Methodological windows : a view of the uncanny through filmmaking, psychoanalysis, and psychology

GENT, Susannah (2016). Methodological windows : a view of the uncanny through filmmaking, psychoanalysis, and psychology. In: METHOD: Ingenuity, Integration, Insight. 2016, Sheffield Hallam University, 12 May 2016. (Unpublished)

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Filmmaker Susannah Gent employs a diverse range of methodological approaches to investigate the uncanny, including art practice, psychoanalysis, and scientific survey. Following Mark Solm's assertion: ‘There can’t be a mind for neuroscience and a mind for psychoanalysis. There’s only one human mind’, (Schwartz 2015) she believes that interdisciplinary approaches will reveal interesting peripheral elements which would not come to light through single field investigations. In collaboration with cognitive psychologists at Sheffield Hallam University and the University of Sheffield, Gent plans to undertake an eye tracking survey and an fMRI study which aim to see if scientific approaches can lead to uncovering a neurological underpinning to the uncanny. Currently Gent has a undertaken a behavioural study which has produced an image set of 300 images rated according to eeriness valance by 250 participants. In this presentation Gent will look at the top ten of those images and discuss why she feels psychoanalysis offers the best analytical tools for understanding how these images act upon the participants. The image set is intriguing and includes, in the top ten, an image of euphemistically named prairie oysters from a cookery blog, suggesting that the Freudian castration complex may hold a place in the collective human psyche. Humanistic investigations compliment scientific research as they employ methods unavailable to objective research, essential when researching subjectivity. The specificity of scientific method is a fruitful compliment to the broader, speculative approaches of humanistic inquiry. Filmmaking employs an intuitive, responsive method, guided by affect and arguably employing a different, possibly pre-linguistic brain region to the other more reasoned approaches. As such, this research-in-progress evaluation of interdisciplinary approaches is underpinned by the conviction that different methodological approaches can be seen as windows that can provide a variety of views on the same subject, in this case, the uncanny. Keywords: psychoanalysis, psychology, filmmaking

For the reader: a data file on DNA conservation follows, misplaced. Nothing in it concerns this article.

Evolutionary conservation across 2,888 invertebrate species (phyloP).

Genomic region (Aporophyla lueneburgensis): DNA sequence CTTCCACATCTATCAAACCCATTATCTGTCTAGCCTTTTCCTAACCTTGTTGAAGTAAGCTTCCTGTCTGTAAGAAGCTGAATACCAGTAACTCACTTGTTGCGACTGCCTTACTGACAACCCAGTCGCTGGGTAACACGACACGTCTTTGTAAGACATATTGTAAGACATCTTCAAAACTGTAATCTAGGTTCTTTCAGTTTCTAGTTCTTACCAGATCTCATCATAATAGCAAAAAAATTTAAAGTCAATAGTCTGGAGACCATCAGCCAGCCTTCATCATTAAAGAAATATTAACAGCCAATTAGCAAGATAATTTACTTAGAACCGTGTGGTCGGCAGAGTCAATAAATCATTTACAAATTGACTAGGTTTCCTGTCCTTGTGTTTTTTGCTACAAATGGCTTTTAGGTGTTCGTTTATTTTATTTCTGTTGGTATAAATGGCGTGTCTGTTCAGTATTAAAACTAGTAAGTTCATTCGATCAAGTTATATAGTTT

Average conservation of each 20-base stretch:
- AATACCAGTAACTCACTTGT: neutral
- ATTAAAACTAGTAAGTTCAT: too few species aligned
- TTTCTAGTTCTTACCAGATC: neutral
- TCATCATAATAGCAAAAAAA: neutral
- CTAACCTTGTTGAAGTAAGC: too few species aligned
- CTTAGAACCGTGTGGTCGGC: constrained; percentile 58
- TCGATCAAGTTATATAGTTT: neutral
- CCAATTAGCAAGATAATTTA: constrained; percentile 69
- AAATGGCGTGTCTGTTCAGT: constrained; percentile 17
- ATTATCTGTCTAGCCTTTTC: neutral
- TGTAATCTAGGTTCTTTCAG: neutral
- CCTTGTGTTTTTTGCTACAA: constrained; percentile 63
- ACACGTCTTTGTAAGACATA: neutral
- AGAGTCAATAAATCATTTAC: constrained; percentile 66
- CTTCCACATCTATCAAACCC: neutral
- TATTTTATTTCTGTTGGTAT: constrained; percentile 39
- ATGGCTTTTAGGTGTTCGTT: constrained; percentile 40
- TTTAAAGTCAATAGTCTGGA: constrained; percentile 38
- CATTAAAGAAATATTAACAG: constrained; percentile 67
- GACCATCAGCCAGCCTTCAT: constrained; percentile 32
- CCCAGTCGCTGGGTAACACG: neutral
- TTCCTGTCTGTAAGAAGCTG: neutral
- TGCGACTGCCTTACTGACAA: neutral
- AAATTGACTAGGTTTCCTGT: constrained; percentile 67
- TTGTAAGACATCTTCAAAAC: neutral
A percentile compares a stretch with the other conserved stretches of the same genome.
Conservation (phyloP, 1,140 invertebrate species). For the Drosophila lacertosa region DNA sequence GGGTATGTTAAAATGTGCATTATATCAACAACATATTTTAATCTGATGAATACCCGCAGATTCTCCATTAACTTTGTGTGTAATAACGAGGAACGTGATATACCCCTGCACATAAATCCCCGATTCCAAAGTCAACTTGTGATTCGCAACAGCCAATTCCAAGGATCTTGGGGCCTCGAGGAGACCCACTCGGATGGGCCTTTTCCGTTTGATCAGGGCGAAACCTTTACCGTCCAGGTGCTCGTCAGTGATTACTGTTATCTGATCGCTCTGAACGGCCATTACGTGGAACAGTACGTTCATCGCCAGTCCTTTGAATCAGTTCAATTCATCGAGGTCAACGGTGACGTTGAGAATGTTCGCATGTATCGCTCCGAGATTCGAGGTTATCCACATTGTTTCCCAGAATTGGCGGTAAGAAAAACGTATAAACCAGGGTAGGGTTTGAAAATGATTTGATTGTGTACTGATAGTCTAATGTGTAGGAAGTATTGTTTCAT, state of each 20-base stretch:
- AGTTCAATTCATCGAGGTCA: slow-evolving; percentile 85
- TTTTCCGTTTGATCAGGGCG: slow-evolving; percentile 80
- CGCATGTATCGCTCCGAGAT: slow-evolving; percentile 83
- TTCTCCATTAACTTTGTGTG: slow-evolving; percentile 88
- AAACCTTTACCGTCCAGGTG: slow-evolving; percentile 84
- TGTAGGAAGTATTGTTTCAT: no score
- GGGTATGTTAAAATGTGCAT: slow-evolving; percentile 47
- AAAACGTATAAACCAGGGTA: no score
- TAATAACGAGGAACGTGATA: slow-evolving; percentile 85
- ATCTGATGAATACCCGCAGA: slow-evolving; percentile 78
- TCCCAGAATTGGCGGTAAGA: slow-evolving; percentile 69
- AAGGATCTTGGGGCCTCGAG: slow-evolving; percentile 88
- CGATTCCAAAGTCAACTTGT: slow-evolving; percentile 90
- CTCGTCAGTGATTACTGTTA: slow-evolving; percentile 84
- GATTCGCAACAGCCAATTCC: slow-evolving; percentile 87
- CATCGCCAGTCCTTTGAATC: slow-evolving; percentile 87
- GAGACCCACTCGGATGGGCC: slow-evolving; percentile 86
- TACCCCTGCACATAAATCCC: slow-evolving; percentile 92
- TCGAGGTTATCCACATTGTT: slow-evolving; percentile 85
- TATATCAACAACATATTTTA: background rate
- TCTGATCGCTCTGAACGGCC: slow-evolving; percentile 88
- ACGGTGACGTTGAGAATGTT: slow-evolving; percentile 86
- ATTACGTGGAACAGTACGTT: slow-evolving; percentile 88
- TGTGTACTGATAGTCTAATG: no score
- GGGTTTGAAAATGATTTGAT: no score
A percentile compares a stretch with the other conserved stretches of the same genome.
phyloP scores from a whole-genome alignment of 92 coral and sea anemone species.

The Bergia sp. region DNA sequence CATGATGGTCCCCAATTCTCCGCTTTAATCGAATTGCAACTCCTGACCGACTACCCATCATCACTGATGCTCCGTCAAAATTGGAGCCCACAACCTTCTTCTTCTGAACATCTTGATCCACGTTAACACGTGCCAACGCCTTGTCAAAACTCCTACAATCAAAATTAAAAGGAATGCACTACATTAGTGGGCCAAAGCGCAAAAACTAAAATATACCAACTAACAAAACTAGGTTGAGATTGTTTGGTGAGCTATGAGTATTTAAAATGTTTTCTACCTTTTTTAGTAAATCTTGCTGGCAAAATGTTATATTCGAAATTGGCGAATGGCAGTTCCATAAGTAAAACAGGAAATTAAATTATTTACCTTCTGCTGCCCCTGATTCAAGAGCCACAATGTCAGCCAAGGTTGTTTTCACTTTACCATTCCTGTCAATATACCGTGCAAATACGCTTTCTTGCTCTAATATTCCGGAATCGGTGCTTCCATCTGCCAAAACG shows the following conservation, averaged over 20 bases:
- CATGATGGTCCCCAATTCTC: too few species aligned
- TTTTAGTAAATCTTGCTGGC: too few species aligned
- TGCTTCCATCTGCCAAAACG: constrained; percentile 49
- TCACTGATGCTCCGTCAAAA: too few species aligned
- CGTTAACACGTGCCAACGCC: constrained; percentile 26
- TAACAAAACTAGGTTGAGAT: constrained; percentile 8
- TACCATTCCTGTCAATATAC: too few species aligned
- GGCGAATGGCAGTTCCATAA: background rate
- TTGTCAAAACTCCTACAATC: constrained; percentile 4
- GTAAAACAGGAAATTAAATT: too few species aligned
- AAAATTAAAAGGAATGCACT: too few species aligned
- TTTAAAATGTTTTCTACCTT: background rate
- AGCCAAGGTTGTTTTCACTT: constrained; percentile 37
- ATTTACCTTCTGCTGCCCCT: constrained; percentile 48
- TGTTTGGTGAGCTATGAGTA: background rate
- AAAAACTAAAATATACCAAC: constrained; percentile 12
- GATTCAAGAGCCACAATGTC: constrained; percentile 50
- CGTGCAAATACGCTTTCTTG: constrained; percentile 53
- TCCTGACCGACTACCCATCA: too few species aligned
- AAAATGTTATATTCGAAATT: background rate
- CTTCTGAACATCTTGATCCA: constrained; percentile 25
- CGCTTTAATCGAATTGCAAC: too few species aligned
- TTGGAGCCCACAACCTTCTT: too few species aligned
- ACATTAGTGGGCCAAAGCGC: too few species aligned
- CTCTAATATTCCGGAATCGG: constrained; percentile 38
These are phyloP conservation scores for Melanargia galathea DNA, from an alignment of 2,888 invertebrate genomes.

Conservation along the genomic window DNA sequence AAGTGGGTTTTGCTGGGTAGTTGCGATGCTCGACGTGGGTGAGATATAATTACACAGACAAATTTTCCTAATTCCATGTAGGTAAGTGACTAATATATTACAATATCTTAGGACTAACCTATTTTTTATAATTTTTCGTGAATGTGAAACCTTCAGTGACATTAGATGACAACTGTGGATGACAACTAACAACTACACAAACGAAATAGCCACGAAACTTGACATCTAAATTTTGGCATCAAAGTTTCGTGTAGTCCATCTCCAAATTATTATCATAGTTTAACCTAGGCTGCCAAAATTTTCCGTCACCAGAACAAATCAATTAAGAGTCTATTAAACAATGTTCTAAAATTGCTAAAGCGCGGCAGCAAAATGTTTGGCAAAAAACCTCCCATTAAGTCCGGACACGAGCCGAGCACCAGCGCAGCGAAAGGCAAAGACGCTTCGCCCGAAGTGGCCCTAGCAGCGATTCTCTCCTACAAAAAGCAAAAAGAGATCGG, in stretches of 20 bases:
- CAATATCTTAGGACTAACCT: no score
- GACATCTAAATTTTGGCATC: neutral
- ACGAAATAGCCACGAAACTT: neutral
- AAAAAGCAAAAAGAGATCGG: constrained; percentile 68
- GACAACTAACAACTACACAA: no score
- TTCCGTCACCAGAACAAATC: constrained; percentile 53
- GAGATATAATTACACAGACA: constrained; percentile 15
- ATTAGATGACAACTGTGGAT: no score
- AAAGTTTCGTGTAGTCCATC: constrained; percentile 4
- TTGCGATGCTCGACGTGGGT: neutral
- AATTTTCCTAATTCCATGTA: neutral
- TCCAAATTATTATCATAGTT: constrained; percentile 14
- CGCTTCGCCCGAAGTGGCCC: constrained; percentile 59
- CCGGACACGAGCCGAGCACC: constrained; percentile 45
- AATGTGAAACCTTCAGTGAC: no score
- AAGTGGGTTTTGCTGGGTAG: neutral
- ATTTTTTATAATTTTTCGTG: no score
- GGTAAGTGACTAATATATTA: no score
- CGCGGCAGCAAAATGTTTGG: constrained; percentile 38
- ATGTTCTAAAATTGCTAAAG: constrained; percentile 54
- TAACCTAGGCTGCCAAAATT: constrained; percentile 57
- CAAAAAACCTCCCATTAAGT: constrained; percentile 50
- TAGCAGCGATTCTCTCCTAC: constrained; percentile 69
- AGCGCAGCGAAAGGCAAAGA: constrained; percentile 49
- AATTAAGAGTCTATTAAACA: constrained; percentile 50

Item Type: Conference or Workshop Item (Paper)
Research Institute, Centre or Group: Cultural Communication and Computing Research Institute > Art and Design Research Centre
Depositing User: Susannah Gent
Date Deposited: 06 Jun 2016 10:58
Last Modified: 19 Oct 2016 23:20

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